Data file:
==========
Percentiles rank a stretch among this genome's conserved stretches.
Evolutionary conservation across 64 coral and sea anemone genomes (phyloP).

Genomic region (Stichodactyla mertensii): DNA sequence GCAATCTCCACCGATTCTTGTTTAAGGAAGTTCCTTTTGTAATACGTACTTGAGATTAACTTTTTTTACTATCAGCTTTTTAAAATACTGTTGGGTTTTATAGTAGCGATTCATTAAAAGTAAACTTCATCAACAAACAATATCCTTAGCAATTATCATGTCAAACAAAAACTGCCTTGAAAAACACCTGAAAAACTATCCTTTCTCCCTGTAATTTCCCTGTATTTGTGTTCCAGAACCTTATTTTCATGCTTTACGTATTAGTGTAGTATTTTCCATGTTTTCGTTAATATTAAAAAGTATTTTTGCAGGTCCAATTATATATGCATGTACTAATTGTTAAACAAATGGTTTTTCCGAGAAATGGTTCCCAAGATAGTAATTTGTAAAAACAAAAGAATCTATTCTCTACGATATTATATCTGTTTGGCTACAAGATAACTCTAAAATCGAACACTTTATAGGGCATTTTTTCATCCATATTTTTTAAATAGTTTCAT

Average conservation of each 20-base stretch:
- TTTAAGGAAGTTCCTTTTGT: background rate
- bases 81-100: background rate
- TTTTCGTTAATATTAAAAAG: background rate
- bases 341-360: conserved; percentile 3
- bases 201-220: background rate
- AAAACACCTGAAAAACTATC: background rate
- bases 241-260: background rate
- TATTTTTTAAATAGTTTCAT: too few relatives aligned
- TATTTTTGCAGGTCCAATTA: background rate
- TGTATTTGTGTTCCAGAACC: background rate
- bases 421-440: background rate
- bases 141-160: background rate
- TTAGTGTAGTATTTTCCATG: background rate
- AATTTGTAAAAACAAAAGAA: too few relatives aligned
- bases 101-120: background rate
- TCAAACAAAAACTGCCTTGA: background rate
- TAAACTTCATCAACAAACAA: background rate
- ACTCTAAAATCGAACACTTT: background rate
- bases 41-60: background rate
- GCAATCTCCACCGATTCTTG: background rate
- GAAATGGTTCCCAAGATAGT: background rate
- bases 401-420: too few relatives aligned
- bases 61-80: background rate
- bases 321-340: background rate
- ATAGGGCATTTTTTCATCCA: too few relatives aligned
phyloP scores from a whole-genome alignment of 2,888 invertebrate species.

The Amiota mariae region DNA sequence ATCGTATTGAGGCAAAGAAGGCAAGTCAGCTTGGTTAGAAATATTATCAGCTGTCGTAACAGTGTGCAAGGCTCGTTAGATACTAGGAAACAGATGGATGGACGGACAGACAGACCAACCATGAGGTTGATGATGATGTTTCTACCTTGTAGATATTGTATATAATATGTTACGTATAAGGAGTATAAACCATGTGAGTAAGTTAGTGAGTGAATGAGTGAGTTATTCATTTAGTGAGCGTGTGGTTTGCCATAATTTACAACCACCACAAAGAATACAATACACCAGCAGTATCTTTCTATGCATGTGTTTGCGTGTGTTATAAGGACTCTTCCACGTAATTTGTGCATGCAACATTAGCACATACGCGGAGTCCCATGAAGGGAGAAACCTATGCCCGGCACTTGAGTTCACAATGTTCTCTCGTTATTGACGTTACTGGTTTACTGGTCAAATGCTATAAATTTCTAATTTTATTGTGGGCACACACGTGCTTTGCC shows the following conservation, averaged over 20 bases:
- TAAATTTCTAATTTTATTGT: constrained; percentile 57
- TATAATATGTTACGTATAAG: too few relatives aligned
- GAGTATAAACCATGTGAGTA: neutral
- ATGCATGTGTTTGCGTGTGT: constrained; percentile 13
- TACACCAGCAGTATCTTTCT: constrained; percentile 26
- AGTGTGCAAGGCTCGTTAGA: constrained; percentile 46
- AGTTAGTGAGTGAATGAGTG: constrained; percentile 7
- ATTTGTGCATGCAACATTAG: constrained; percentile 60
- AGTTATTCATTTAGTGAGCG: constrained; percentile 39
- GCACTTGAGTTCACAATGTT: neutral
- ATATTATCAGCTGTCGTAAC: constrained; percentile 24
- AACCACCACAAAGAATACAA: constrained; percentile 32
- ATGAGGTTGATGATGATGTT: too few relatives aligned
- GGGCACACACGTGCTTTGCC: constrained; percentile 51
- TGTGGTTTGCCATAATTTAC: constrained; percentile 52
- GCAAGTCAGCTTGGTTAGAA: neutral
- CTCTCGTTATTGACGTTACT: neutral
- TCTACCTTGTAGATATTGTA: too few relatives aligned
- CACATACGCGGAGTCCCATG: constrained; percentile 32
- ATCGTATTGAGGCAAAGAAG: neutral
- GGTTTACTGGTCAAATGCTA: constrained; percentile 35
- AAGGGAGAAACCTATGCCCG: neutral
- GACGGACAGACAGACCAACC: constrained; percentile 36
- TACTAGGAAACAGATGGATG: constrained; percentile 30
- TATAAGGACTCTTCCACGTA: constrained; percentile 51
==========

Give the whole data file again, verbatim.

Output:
Percentiles rank a stretch among this genome's conserved stretches.
Evolutionary conservation across 64 coral and sea anemone genomes (phyloP).

Genomic region (Stichodactyla mertensii): DNA sequence GCAATCTCCACCGATTCTTGTTTAAGGAAGTTCCTTTTGTAATACGTACTTGAGATTAACTTTTTTTACTATCAGCTTTTTAAAATACTGTTGGGTTTTATAGTAGCGATTCATTAAAAGTAAACTTCATCAACAAACAATATCCTTAGCAATTATCATGTCAAACAAAAACTGCCTTGAAAAACACCTGAAAAACTATCCTTTCTCCCTGTAATTTCCCTGTATTTGTGTTCCAGAACCTTATTTTCATGCTTTACGTATTAGTGTAGTATTTTCCATGTTTTCGTTAATATTAAAAAGTATTTTTGCAGGTCCAATTATATATGCATGTACTAATTGTTAAACAAATGGTTTTTCCGAGAAATGGTTCCCAAGATAGTAATTTGTAAAAACAAAAGAATCTATTCTCTACGATATTATATCTGTTTGGCTACAAGATAACTCTAAAATCGAACACTTTATAGGGCATTTTTTCATCCATATTTTTTAAATAGTTTCAT

Average conservation of each 20-base stretch:
- TTTAAGGAAGTTCCTTTTGT: background rate
- bases 81-100: background rate
- TTTTCGTTAATATTAAAAAG: background rate
- bases 341-360: conserved; percentile 3
- bases 201-220: background rate
- AAAACACCTGAAAAACTATC: background rate
- bases 241-260: background rate
- TATTTTTTAAATAGTTTCAT: too few relatives aligned
- TATTTTTGCAGGTCCAATTA: background rate
- TGTATTTGTGTTCCAGAACC: background rate
- bases 421-440: background rate
- bases 141-160: background rate
- TTAGTGTAGTATTTTCCATG: background rate
- AATTTGTAAAAACAAAAGAA: too few relatives aligned
- bases 101-120: background rate
- TCAAACAAAAACTGCCTTGA: background rate
- TAAACTTCATCAACAAACAA: background rate
- ACTCTAAAATCGAACACTTT: background rate
- bases 41-60: background rate
- GCAATCTCCACCGATTCTTG: background rate
- GAAATGGTTCCCAAGATAGT: background rate
- bases 401-420: too few relatives aligned
- bases 61-80: background rate
- bases 321-340: background rate
- ATAGGGCATTTTTTCATCCA: too few relatives aligned
phyloP scores from a whole-genome alignment of 2,888 invertebrate species.

The Amiota mariae region DNA sequence ATCGTATTGAGGCAAAGAAGGCAAGTCAGCTTGGTTAGAAATATTATCAGCTGTCGTAACAGTGTGCAAGGCTCGTTAGATACTAGGAAACAGATGGATGGACGGACAGACAGACCAACCATGAGGTTGATGATGATGTTTCTACCTTGTAGATATTGTATATAATATGTTACGTATAAGGAGTATAAACCATGTGAGTAAGTTAGTGAGTGAATGAGTGAGTTATTCATTTAGTGAGCGTGTGGTTTGCCATAATTTACAACCACCACAAAGAATACAATACACCAGCAGTATCTTTCTATGCATGTGTTTGCGTGTGTTATAAGGACTCTTCCACGTAATTTGTGCATGCAACATTAGCACATACGCGGAGTCCCATGAAGGGAGAAACCTATGCCCGGCACTTGAGTTCACAATGTTCTCTCGTTATTGACGTTACTGGTTTACTGGTCAAATGCTATAAATTTCTAATTTTATTGTGGGCACACACGTGCTTTGCC shows the following conservation, averaged over 20 bases:
- TAAATTTCTAATTTTATTGT: constrained; percentile 57
- TATAATATGTTACGTATAAG: too few relatives aligned
- GAGTATAAACCATGTGAGTA: neutral
- ATGCATGTGTTTGCGTGTGT: constrained; percentile 13
- TACACCAGCAGTATCTTTCT: constrained; percentile 26
- AGTGTGCAAGGCTCGTTAGA: constrained; percentile 46
- AGTTAGTGAGTGAATGAGTG: constrained; percentile 7
- ATTTGTGCATGCAACATTAG: constrained; percentile 60
- AGTTATTCATTTAGTGAGCG: constrained; percentile 39
- GCACTTGAGTTCACAATGTT: neutral
- ATATTATCAGCTGTCGTAAC: constrained; percentile 24
- AACCACCACAAAGAATACAA: constrained; percentile 32
- ATGAGGTTGATGATGATGTT: too few relatives aligned
- GGGCACACACGTGCTTTGCC: constrained; percentile 51
- TGTGGTTTGCCATAATTTAC: constrained; percentile 52
- GCAAGTCAGCTTGGTTAGAA: neutral
- CTCTCGTTATTGACGTTACT: neutral
- TCTACCTTGTAGATATTGTA: too few relatives aligned
- CACATACGCGGAGTCCCATG: constrained; percentile 32
- ATCGTATTGAGGCAAAGAAG: neutral
- GGTTTACTGGTCAAATGCTA: constrained; percentile 35
- AAGGGAGAAACCTATGCCCG: neutral
- GACGGACAGACAGACCAACC: constrained; percentile 36
- TACTAGGAAACAGATGGATG: constrained; percentile 30
- TATAAGGACTCTTCCACGTA: constrained; percentile 51